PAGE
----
SHERIDAN — Stormy Broad shares her experience when she was attacked.
“It was mid-day in a busy parking lot,” Broad said, “when a man came up to me with a knife and told me to get into the car. I had enough fighting spirit in me. I pushed him back and shouted ‘No!’”
Broad gave enough resistance that the assailant fled, giving up the attack.
Resisting an assailant is your best chance to avoid an attack, said Francine Russell, founder of Empower Wyoming. The mission of Empower Wyoming is to teach women personal safety training while developing their self-esteem.
Broad and Russell presented to an audience at the Sheridan Senior Center on Aug. 5. The presentation, entitled “Self-Defense for the Older Woman,” was offered under the center’s “When I’m 64 or more” life planning lecture series.
Both Broad and Russell are trained instructors to teach women self-defense techniques.
The pair shared what they call “tools” for self-protection.
“I don’t call them tips,” Russell said, “because tips don’t apply to every situation. I prefer to call them tools.”
Tool No. 1: Don’t get or stay in a situation that makes you uncomfortable. If you’re not comfortable, get out.
Tool No. 2: Trust your instincts. Women have good gut feelings. Don’t poo-poo your hunches as being silly.
Tool No. 3: Be aware of your surroundings. Who or what is around you? When you are in a new place, walk with your head up. Keep others you don’t know two arm lengths away from you.
“Make it as difficult for attackers as possible,” said Sgt. James Hill of the Sheridan Police Department, who was onsite to take questions from the audience. “Lock your doors, be aware, take classes in self-defense.”
But if you are confronted by an attacker, what can you do?
“Assailants who attack women think they’ve already won,” Russell said. “Make yourself loud. Make yourself heard.”
When confronted, Russell encouraged the audience to shout “No” as loudly as they can. Russell proposed that women who are feeling creeped out by a man confront him face on by saying to him “You’re creeping me out.” Bring attention to the individual loudly and chances are they will flee.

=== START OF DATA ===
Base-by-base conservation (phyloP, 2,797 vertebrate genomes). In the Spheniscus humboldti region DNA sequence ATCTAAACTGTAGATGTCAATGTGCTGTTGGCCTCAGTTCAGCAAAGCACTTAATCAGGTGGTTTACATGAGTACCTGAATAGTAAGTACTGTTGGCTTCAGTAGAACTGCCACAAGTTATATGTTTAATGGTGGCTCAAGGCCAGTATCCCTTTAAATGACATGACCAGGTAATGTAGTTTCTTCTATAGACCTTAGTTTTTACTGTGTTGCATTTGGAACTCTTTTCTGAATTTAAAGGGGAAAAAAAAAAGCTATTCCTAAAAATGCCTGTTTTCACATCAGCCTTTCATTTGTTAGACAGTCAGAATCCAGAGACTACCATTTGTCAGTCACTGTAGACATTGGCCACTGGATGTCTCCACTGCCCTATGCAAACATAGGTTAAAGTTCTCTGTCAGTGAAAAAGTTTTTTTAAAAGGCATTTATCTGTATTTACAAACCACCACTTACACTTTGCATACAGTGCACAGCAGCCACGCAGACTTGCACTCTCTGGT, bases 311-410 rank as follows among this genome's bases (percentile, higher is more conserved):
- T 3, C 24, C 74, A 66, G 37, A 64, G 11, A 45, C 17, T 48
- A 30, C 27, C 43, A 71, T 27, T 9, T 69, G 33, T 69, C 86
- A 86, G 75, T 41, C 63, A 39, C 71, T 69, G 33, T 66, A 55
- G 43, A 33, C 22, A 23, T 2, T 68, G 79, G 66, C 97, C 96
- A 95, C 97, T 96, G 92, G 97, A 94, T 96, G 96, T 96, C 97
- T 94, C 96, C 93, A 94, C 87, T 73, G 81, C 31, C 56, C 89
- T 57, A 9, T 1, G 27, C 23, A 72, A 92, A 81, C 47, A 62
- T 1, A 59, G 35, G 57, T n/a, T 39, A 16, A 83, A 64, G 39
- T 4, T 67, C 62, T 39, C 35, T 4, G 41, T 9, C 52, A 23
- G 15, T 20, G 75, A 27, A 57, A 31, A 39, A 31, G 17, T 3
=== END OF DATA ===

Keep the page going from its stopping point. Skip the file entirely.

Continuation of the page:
If an assailant does get into your space, fight as ferociously as if you’re defending your child. Go for the assailant’s head with an upward thrust to the chin or reach under the groin area to grab as hard as you can. Then get away while making as much noise as you can. Women with impairments can also use these techniques to protect themselves.
“Most important is to enter the fight with a fighting spirit,” Hill said. “Think of your response ahead of time. Having a mental rehearsal is important.”
The number of attacks from strangers is a small percentage; over 80 percent of victims know their assailants. The situation can be especially difficult when the abuser is a family member upon who an elder relies for care.
“Watch for caregivers who won’t let the individual alone with anyone at anytime,” said co-presenter Tracy Will, victim advocate for the Sheridan Advocacy and Resource Center. When outside contact is made, “abusers will also offer excuses such as the individual is having a difficult day.”
Will encouraged such victims to keep reaching out and telling people what’s going on until someone hears them.
Victims of an assault should notify the police as soon as possible.
“Time is essential in the preservation of evidence and in memory,” Hill said.
The police department refers victims to the Advocacy and Resource Center while they pursue leads on the attack. A victim advocate works with law officers, counselors and county attorneys and will walk a victim through the judicial process as well as direct them to resources such as counseling in the community.
Assailants are bullies and are prone to drop an attack if there is resistance.
“Just shout ‘No!’” Russell said.
Give yourself the fighting spirit.
From the Sheridan Senior Center